YOU GUYS. I KNIT A WHOLE SWEATER.
No, really, I did. And I didn’t frog it immediately afterwards. Pretty exciting. Sounds weird that I have been knitting for over a decade but have never completed a sweater to a truly satisfactory level. UNTIL NOW (kind of). Meet Mary Mary, an adorable sweater pattern by Andrea Black knit in Anzula‘s Squishy which I bought on the Yarnover Truck when it was parked over at the Lab. This yarn, seriously, is loooooovely. 80% Superwash Merino (practicality and shape retention), 10% Cashmere (fancypants) and 10% Nylon (durability and shape retention).
I’ve spent most of my knitting years making cabled berets and small accessories. Sweaters have been my kryptonite! I did knit a small shrug for my wedding but was unhappy with the fit even after I knit the collar three separate times. I finished one other complete sweater; which I wore once, awkwardly and then frogged into oblivion. I got through the entire body of the Effortless Cardigan only to decide that it was the wrong yarn for the project and frog it. Then I took that yarn and made the body of the Shapely Boyfriend sweater which has also been frogged. So you see, me and sweaters are not good friends. So yay! A completed sweater!
I actually learned a lot of techniques with this sweater. A provisional cast on, buttonholes (which are a bit off but hey— first time!), how to drop a whole cable down to fix it’s direction and then knit it back up correctly. Oh and how to read a chart! Which was probably the hardest out of the lot but not all that hard. Next level knitting! I am one of those people who will fake myself out and think I can’t do something and become afraid of even trying it. Which is why a successful sweater from my needles is a big deal!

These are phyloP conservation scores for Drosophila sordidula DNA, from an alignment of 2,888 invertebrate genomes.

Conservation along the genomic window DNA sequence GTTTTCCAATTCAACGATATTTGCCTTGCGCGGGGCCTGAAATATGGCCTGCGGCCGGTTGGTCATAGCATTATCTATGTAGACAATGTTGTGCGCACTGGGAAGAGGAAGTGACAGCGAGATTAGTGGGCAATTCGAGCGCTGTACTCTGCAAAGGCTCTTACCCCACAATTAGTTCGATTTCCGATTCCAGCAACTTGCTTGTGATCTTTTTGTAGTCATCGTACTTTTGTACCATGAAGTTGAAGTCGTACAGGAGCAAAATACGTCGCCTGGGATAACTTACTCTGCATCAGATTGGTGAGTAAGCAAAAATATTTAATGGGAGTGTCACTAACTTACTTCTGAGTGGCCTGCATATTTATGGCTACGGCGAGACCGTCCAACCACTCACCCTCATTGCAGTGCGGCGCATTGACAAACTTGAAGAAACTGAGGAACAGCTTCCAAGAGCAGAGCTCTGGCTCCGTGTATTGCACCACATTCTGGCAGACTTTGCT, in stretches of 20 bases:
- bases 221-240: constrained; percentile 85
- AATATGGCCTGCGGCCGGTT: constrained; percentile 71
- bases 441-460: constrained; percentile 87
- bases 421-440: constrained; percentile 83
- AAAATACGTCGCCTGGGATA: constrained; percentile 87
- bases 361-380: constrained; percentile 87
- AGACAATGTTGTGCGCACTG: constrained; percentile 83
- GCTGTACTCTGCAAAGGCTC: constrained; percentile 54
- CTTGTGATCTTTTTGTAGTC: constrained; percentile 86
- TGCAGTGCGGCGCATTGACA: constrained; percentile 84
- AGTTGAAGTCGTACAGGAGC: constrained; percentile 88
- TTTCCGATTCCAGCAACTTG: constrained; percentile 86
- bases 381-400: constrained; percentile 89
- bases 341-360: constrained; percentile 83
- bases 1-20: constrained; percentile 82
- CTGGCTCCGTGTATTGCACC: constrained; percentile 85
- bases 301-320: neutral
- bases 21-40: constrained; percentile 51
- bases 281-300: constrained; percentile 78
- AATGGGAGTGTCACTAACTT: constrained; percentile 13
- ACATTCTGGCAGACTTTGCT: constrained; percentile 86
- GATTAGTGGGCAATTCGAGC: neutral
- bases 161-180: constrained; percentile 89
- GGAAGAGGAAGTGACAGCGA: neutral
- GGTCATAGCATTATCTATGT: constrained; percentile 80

This is immediately after casting off, after a whole day of knitting at knitting camp talking about knitting nerd techniques (ALL KNIT ALL THE TIME). I was tired, it was late, but it was done! Seriously. Since this is right after casting off, it clearly hasn’t been blocked yet. You can kind of tell from how the ribbing is laying in various places, it’s kind of puffy and the bottom hem kept wanting to flip up. Blocking is magic. Don’t skip it. Natural fibers tend to be very flexible and remember their shape well which is why they respond so nicely to blocking. Blocking gives your garment a shape to remember.
The shaping of this pattern was pretty neat. I really liked the accented waistband the details along the sides of the waist. I made the smallest size for the pattern but think I would go up a size if I were going to knit it again. The only real modification that I did was adding a few repeats to the torso to accommodate my long waist. I love cables and figuring out how to fix a cable that was going to wrong way from several rows beyond it was pretty rad. You can actually just drop the stitches from the actual cable (so let’s say 4 stitches) down to just past the mistake and correct just that column of 4 stitches for the 20 rows that you sped ahead with. Huzzah!
After all this knitting work, I was having a hard time finding buttons that I liked to finish Mary Mary off. An idea occurred to me after playing around with some Sculpey a few weeks ago for some thumb-sized kitten gifts. I could just make my own buttons!